“Do not confine your children to your own learning, for they born in a different time" -Chinese proverb
The perspective I have taken from this class is more about the willingness to try new things in the classroom for students’ success, and less about redefining classrooms with games as the next savior in learning theories. Perhaps that is the biggest misconception of gamifiying and the pursuit of simulation based games in the classroom. From the research of Katrin Becker to the insight provided by Jane McGonigal the belief, to me, is in the tool games can represent. I had a powerful moment of clarity towards the end of this class. During the beginning of class, I wanted to debate and argue that gaming could change education, and I still feel it can. However, my fight was for all the wrong reasons. I wanted to challenge decades of research and theory and jump start gaming as the next epistemology concept that redefines what education is and "should" be. Then towards the end of class, the "point" hit me square in the head. The “should be” was pure ignorance on my part. What "should be" in my classroom is different from yours. What "should be" in my lesson plan, is different from yours. I am not claiming the learning objectives should be different. I am, however saying the educators themselves "should be". Let me clarify by introducing myself; my name is Jason Marconi, and I have a passion for the culture of video games. From talking about subplots, lore, and hidden meanings, to playing for a two-hour session in one sitting, I enjoy video games tremendously. You should also know, I am the business program director and equally passionate about economics, management, and marketing. The marriage of my passion and profession started in the spring semester at Boise State taking Edtech 532, where I found the idea of using my fascination as a tool for student success. The way I use video games as a tool is suppose to be different from other tools educators have. This is the evolution of our profession. Where we should be allowed and encouraged to be different. This is where using video games as a tool can truly shine and benefit our students.
I am the 21st Century Educator
I am the twenty- first century educator, NOT because I play video games, NOT because I embrace social media, and NOT because I can make a Google site with connected Google docs and forms. I am the twenty- first century educator BECAUSE I am willing to try ANYTHING under the natural sun, moon, stars, and cosmos to bring light bulb moments to my students. I am the twenty- first century educator because in my free time I am building, scraping, reconstructing, destroying, fixing, and trying new lesson plans. The educational tools have changed compared to the tools used by educators before us. These were lessons written in dirt by stick, text books written on papyrus scraps. Then there was chalk and boards, projectors for slide shows, grade books, TV, VHS players, VHS tapes, dry erase boards, different color markers, magnifying glasses, telescopes, the internet, websites, and now games. Okay, there were probably some tools used in-between this mediocre list, but I'm on a one-train thought to Reflection Town, destination the point, so cut me a break. Speaking of the point; what I am trying to say is the tools have changed. They have evolved. To me this class was less about games and more about redefining what our comfort zone is with the evolution of these tools, specifically games and gamification. It was about building confidence in a medium that perhaps we never explored fully prior to class. This class should be a requirement not only for the twenty-first century educator, but for the nineteenth and twentieth century educators who may feel that educational tools should have never changed. I have found one common theme, whether the tools for education change or not, you can bet all your Mario coins the students are changing.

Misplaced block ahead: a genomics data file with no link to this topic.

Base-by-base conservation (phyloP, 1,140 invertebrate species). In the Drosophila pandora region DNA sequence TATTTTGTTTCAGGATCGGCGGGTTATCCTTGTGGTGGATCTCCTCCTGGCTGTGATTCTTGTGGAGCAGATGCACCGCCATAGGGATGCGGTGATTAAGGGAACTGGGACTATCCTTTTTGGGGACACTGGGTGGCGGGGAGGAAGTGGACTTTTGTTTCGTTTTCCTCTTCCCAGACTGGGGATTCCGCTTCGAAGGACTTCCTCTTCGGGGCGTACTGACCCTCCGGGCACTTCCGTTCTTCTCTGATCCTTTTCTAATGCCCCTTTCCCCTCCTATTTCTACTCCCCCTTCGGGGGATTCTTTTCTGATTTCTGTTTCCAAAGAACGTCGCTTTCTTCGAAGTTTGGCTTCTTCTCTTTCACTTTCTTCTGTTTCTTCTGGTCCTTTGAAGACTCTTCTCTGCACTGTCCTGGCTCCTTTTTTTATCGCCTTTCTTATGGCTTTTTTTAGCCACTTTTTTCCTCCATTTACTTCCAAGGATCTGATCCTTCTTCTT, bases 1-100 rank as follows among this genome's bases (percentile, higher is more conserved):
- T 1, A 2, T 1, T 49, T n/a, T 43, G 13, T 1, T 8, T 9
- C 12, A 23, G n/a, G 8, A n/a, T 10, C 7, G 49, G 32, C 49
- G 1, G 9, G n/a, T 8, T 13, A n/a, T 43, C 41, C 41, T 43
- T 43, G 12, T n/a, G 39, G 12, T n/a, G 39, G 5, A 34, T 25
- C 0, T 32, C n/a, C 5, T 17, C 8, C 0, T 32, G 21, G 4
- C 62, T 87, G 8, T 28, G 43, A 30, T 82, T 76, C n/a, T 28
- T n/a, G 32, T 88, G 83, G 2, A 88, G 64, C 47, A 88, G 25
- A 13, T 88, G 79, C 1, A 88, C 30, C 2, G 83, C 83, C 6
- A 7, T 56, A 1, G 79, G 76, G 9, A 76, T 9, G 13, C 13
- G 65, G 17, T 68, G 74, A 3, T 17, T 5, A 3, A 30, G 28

The next chapter:
Look for game-on lesson plans in Kickstarter and on the web in the coming weeks! Check out the basic website done in Google sites linked below. I plan to raise capital to purchase the tools necessary to create a dynamic website and database that will be the starting point for my crowd sourced lesson plans idea. A tool that will aid in my pursuit of a Doctor of Education in Educational Technology (Ed.D.) A big thank you to all my fellow classmates and +Chris Haskell for their incredible help, suggestions and work throughout this semester! Until the next level, Game-On everyone!